This is part 3 and the last of this series…I could go on just by following all the links, but believe I have presented the main points and links in the original Vulnerability Alerts article. There are other security issues that I am following (most involve Linux), and new ones coming in almost every day. Here are a few I am following, i.e. OpenSMTPD flaw in Linux email servers, a VPN & Ad Blocker provider selling data on Android and iOS devices, how Office 365 blocked “5 billion”phish email attempts in 2018, etc. That’s 5 billion phishing attacked blocked by Microsoft on Office 365 alone!?! WOW! No wonder Linux Developers are seeking Microsoft’s help. Also, is WordPress selling blogger’s data? I mean, what goes on during that TLS Handshake ‘tHiNgIe’, that stuff, and there’s even some Google stuff happening during attempts to connect to a WordPress blog…that’s something else I want to look into. Like I keep saying – ‘when you plug your computer into an electrical outlet, then you become vulnerable to all sorts of attacks.’ Heck, if you include laptops, tablets, and phones then you could also say that the mere ‘plugging in of a battery as another way of making you vulnerable.‘ It doesn’t matter what OS you’re using, that computer and/or phone is opening you up to all kinds malware & other vulnerabilities. However, I will be keeping the *Linux Security Issues* page going for a long time…heck, people need to know that Linux Distros & advocates have been passing false and/or incorrect Linux information to potential Linux newbies for decades. Anyway, on to the Linux problems of Data Breaches & other Technical type of vulnerabilities over the years…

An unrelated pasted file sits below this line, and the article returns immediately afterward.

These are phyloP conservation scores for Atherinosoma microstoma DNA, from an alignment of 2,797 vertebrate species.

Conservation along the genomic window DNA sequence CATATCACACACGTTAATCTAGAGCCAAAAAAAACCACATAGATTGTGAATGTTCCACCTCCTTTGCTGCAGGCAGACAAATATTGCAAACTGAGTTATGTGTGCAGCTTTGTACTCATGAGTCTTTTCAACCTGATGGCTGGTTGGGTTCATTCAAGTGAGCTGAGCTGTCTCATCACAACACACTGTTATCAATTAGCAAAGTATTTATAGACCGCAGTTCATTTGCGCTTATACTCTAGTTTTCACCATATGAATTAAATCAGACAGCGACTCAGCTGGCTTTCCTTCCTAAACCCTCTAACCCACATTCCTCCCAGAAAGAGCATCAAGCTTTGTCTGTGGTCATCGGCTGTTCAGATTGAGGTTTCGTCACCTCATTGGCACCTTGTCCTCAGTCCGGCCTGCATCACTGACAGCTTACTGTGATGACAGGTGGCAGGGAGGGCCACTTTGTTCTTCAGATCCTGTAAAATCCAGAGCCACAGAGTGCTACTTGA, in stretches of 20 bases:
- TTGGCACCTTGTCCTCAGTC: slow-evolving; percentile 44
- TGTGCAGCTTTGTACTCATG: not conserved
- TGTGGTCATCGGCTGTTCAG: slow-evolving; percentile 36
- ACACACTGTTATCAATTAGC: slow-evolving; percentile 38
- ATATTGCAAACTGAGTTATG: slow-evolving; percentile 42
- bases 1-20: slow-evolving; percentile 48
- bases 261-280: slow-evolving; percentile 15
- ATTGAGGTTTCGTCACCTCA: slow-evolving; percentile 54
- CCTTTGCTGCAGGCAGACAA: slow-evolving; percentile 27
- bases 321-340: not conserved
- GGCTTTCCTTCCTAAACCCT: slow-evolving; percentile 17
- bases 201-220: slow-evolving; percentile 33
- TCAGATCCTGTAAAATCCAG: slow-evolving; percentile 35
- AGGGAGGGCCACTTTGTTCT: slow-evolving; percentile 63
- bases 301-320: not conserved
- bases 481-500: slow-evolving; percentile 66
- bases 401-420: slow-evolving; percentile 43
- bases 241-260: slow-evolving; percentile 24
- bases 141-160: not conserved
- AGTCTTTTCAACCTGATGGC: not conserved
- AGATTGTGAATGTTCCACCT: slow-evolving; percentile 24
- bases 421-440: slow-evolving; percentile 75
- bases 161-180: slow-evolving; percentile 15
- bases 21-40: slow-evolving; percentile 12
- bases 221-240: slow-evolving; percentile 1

What is a data breach?

A breach is defined as an event in which an individual’s name and a medical record and/or a financial record or debit card is potentially put at risk — either in electronic or paper format. In our study, we identified three main causes of a data breach: malicious or criminal attack, system glitch, or human error. The costs of data breach vary according to the cause and the safeguards in place at the time of the data breach.

Windows 10’s Windows Security comes with virus & threat protection, with Ransomware protection, account protection (I rarely sign into Microsoft & *NEVER* open an account during installation), firewall & network protection, app & browser control, Device security, device performance & health, and Family options (parental controls) at no extra cost. If an attacker really wants into my computer, I probably can’t stop it, but I have found that Windows Security does as good or better job than any of the paid anti-virus programs I have purchased in the past (mainly Kaspersky).

Businesses (especially large ones) pay a lot of money for security, and attackers are sometimes still able to breach those defenses…we have all read those stories. Data Breaches happen all over the world, all the time. Businesses that moved to using Linux servers, thinking that Linux was secure, are discovering that Linux is actually an easy target for attackers. Microsoft helping Linux to understand the ‘Fileless Attacks on Linux’. Even WordPress has Data Breaches … hereherehere to list a few.

If you’ve already had a Data Breach, then what are the chances of you having another one? That depends on where you live, e.g. Organizations in South Africa, India and Brazil are more likely to have another data breach:

Brazil, South Africa, and France appear to have the highest estimated probabilities of a data breach at 43.0 percent, 40.9 percent, and 35.1 percent, respectively. Germany and Australia have the lowest probability of data breach at 14.3 percent and 17.0 percent, respectively.

In closing … the Top 20 Products With the Most Technical Vulnerabilities Over Time: